Criminal Law Decisions: Decided

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For anyone watching 'Making a Murder,' from seasoned attorneys to your average layperson, it was fairly obvious what happened to Brendan Dassey, nephew of the documentary's subject Steven Avery. An impressionable and possibly mentally impaired teen was hauled into a police station and bolstered, berated, and badgered in turns until he confessed to a gruesome murder. (This followed similar treatment from his own attorney.) And it was also apparent to viewers, as it must have been to the officers interviewing him, that Dassey's confession failed to match the facts of the case.

Today, a federal judge agreed, saying that Dassey's constitutional rights had been violated by both his attorney and police investigators, overturned his conviction, and ordered him to be released, ten years after his conviction.

Delaware's highest court ruled that the state's death penalty statute is unconstitutional, which could signal the end of capital punishment in the state. The decision, based on the Supreme Court's invalidation of Florida's death penalty law, held that judges were given too great a role in imposing death sentences.

While Delaware could appeal the decision to the U.S. Supreme Court or re-write the statute to comply with constitutional requirements, the state legislature's push to abolish capital punishment could be an indicator that the ruling will stand. Here's what the court said.

In a reminder that state statutes can be woefully behind the times when it comes to technology and crime, a Georgia appeals court overturned a man's conviction for surreptitiously taking cell phone video underneath a woman's skirt without her consent. The practice, known as "upskirting," is disgusting, odious, and morally reprehensible, but, as the court in this case pointed out, not technically illegal under some current state statutes.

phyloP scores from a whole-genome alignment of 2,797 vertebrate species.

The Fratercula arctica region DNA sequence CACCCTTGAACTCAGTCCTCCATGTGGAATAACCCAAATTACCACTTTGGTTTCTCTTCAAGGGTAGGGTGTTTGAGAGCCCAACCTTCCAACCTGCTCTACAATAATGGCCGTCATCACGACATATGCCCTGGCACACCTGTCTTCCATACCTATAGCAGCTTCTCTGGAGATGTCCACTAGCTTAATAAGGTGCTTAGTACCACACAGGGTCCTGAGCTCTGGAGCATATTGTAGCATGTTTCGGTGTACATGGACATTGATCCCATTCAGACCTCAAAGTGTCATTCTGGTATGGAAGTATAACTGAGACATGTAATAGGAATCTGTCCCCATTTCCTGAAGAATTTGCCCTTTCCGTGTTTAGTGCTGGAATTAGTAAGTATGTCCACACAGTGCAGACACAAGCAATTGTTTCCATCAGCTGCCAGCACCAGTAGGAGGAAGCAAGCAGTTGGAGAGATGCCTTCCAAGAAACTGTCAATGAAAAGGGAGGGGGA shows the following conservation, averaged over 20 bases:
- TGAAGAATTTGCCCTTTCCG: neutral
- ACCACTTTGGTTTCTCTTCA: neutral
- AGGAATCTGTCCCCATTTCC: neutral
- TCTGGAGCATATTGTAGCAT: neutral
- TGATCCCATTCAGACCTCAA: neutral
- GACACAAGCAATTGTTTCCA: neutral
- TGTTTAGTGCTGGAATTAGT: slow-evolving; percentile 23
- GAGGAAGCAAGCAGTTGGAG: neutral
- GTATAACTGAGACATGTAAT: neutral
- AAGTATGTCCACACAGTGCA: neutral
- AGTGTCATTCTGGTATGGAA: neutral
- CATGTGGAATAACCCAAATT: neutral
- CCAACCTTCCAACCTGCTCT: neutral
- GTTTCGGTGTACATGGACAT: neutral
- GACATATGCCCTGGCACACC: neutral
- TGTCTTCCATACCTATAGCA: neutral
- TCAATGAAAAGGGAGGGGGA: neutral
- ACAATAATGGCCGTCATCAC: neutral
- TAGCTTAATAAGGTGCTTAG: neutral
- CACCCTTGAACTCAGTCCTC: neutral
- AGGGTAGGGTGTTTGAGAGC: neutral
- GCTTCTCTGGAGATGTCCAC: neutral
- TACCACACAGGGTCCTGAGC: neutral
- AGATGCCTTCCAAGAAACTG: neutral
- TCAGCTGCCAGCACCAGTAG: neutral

So how was the man convicted in the first place? And how did he ultimately end up going free? Here's a look at Georgia's privacy law and what the court said.

Supreme Court Shifts Perspective on Illegal Police Stops

It used to be that if a police stop was unreasonable, evidence found after that illegal stop was excluded from a case when successfully challenged in court. This week, however, the U.S. Supreme Court ruled 5-3 that evidence from an unreasonable stop can be retroactively validated by a pre-existing warrant.

The ruling seems confusing and of little consequence to many. However, it's actually a big deal because millions of people have outstanding warrants for small infractions. Also, the decision shifts the angle on time and evidence in criminal cases. In the words of one dissenter, "Do not be soothed by the technical language." Let's consider the opinions -- majority and dissent -- and why this case is significant.

Cell Phone Location Data Isn't Private, Federal Appeals Court Rules

Your phone says a lot about you, or it can if authorities review your location data over an extended period of time. That is why privacy advocates believe it constitutes a search under the Fourth Amendment of the Constitution and that a warrant should be required for phone location information.